They have little chance of doing well on their handmade wooden skates, but the prospect of the race and the prize of the silver skates excites them and fires their dreams. Hans father, Raff Brinker, is sick and amnesiac, with violent episodes, because of an injury caused by a fall from a dike. Mrs. Brinker and Gretel must all work to support the family and are looked down upon in the community because of their low income, eventually, Dr. Boekman is persuaded to examine the Brinkers father. He diagnoses pressure on the brain, which can be cured by a risky, Hans offers his own money, saved in the hope of buying steel skates, to the doctor to pay for his fathers operation. Touched by this gesture, Dr. Boekman provides the surgery for free, Gretel wins the girls race, but Hans lets a friend — who needs it more — win the precious prize, the Silver Skates, in the boys race. Mr. Brinkers operation is successful, and he is restored to health, Dr. Boekman is changed, losing his gruff ways, thanks in part to being able to be reunited with his lost son through the unlikely aid of Mr.
Brinker. The Brinkers fortunes are changed further by the almost miraculous recovery of Mr. Brinkers savings, the Brinker parents live a long and happy life. Dr. Boekman helps Hans go to school, and Hans becomes a successful doctor. Gretel grows up to enjoy a happy adult life, Hans Brinker, or The Silver Skates has been adapted into several films and plays, all of which center around the dramatic ice-skating competition as the climax of the story, in keeping with the book. The film adaptations include, A1958 Hallmark Hall of Fame live television musical, a 1962 made-for-television Disney film, starring Rony Zeaner
A toll road, known as a turnpike or tollway, is a public or private roadway for which a fee is assessed for passage. It is a form of road pricing typically implemented to help recoup the cost of road construction, the amount of the toll usually varies by vehicle type, weight, or number of axles, with freight trucks often charged higher rates than cars. Tolls are collected at points known as toll booths, toll houses, stations, some toll collection points are unmanned and the user deposits money in a machine which opens the gate once the correct toll has been paid. To cut costs and minimize time delay many tolls today are collected by some form of automatic or electronic toll collection equipment which communicates electronically with a toll payers transponder, Toll booths are usually still required for the occasional users who do not have a transponder. The tolls are often prepaid or collected automatically from a credit card service. Some toll roads have automated toll enforcement systems that take photos of drivers who do not pay the tolls and they typically get the toll bill delivered to them in the mail.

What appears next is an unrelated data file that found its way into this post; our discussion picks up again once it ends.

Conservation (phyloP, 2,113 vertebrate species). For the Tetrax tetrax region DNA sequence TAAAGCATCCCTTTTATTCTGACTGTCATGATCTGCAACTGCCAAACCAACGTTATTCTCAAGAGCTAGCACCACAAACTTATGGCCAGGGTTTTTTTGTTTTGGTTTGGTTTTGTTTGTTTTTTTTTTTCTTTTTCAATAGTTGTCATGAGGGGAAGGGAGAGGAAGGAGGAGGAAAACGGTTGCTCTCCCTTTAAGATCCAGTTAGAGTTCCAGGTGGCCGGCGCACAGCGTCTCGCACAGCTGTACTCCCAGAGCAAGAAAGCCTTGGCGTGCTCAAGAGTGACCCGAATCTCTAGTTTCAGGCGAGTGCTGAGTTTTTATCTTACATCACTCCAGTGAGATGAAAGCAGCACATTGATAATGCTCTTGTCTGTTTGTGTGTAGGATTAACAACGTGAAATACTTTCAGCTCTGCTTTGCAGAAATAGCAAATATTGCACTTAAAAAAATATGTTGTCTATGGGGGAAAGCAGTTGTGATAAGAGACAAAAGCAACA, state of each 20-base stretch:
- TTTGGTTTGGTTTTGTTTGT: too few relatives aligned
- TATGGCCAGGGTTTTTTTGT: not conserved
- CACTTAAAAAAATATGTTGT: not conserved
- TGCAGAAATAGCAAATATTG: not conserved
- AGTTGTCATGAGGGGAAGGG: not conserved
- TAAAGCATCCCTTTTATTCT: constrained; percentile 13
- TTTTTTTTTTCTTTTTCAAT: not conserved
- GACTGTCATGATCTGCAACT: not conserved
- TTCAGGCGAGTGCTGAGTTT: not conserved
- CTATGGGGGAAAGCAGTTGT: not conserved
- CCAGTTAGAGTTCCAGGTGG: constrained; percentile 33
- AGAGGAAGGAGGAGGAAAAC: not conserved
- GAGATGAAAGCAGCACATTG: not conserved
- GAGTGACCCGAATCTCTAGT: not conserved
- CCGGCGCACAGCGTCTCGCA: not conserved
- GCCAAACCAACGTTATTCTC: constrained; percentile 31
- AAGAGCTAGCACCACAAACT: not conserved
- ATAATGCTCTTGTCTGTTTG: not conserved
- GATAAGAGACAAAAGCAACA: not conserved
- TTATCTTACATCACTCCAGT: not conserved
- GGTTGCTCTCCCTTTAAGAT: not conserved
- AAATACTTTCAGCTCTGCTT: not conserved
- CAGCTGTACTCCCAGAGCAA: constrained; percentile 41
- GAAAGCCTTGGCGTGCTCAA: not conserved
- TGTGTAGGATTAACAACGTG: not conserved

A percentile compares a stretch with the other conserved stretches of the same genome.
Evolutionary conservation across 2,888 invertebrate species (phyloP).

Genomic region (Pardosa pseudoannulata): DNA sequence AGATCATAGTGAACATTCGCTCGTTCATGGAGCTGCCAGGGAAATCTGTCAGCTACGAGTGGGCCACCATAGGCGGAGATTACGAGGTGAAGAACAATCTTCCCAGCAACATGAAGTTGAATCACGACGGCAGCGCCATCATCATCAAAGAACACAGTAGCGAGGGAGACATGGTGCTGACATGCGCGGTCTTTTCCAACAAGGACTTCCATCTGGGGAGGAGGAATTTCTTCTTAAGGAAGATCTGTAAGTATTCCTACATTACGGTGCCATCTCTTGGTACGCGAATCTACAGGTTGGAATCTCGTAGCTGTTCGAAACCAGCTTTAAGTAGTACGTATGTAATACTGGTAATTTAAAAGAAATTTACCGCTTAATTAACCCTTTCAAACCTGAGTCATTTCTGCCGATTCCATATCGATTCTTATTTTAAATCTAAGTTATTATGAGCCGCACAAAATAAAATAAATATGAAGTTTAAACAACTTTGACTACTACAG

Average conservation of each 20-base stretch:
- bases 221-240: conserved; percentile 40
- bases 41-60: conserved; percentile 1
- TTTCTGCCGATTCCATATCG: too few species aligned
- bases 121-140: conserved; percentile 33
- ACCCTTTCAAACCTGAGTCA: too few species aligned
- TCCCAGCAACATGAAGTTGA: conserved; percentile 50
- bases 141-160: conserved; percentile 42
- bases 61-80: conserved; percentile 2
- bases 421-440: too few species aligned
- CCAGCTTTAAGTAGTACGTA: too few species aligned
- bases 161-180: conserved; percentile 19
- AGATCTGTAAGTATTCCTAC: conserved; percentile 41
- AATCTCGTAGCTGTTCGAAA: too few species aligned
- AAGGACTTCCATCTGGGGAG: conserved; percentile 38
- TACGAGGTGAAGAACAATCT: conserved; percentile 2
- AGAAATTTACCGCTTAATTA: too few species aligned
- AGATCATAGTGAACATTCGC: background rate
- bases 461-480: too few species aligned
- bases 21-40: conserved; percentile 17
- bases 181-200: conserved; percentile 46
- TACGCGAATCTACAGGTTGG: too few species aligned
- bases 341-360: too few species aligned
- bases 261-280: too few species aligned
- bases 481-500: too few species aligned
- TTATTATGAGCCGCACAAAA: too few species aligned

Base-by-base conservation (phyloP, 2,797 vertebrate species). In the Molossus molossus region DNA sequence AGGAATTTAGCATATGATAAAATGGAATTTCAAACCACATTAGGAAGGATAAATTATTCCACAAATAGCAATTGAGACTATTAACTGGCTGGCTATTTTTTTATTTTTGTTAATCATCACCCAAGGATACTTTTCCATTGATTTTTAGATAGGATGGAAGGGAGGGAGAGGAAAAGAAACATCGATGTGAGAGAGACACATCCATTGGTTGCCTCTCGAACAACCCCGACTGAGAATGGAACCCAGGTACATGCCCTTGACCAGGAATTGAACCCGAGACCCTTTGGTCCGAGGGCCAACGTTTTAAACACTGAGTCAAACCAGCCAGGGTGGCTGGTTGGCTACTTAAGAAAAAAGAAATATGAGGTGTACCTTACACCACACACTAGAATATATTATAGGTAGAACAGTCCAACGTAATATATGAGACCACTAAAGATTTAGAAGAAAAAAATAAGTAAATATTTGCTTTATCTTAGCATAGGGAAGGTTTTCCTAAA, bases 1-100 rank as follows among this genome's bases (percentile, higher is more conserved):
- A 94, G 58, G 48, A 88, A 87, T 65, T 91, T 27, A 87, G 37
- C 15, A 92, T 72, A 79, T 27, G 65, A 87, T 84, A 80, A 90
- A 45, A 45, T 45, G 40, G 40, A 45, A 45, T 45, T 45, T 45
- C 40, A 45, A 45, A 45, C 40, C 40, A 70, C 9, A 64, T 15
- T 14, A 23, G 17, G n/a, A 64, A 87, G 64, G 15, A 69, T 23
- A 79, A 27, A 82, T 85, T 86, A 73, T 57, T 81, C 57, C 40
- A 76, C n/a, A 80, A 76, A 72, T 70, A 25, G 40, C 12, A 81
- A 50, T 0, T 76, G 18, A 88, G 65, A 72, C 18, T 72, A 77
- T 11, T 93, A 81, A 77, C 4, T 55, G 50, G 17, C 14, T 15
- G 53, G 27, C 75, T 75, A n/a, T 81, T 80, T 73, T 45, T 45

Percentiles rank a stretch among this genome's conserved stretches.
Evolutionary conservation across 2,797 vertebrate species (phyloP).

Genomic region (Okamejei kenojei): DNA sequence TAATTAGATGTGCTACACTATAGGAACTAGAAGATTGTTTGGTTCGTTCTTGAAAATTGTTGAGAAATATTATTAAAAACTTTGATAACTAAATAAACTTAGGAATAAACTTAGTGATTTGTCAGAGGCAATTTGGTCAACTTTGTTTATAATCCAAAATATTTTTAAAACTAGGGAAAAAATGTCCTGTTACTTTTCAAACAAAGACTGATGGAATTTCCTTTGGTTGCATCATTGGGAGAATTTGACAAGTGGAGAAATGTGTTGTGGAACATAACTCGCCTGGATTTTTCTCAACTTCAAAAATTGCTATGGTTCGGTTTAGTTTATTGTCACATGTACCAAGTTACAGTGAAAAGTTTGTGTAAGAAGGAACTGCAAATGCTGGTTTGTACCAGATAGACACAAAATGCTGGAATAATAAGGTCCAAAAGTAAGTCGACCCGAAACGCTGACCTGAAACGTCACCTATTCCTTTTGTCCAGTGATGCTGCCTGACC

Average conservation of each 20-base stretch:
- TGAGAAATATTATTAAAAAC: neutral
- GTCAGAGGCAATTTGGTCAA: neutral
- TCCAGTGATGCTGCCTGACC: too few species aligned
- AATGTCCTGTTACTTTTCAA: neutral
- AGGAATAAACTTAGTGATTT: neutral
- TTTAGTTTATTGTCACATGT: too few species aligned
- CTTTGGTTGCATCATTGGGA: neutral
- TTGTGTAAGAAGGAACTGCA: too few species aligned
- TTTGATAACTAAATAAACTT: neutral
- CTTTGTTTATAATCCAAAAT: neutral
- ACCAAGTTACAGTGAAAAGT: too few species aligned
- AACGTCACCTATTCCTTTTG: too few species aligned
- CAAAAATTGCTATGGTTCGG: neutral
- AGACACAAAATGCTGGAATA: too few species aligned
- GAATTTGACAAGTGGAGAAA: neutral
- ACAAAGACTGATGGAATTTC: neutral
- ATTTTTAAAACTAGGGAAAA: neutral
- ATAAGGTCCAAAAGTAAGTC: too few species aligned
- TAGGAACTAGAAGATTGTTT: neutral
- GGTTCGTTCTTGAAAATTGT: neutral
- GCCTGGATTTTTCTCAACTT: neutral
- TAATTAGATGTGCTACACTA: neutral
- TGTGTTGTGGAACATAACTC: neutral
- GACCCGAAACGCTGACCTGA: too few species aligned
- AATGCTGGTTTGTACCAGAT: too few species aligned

Criticisms of toll roads include the time taken to stop and pay the toll, automated toll paying systems help minimize both of these. Others object to paying twice for the road, in fuel taxes. In addition to roads, toll bridges and toll tunnels are used by public authorities to generate funds to repay the cost of building the structures. Some tolls are set aside to pay for maintenance or enhancement of infrastructure, or are applied as a general fund by local governments. This is sometimes limited or prohibited by government legislation. Also road congestion pricing schemes have been implemented in a number of urban areas as a transportation demand management tool to try to reduce traffic congestion. Toll roads have existed for at least the last 2,700 years, as tolls had to be paid by travellers using the Susa–Babylon highway under the regime of Ashurbanipal and Pliny refer to tolls in Arabia and other parts of Asia. In India, before the 4th century BC, the Arthasastra notes the use of tolls, germanic tribes charged tolls to travellers across mountain passes.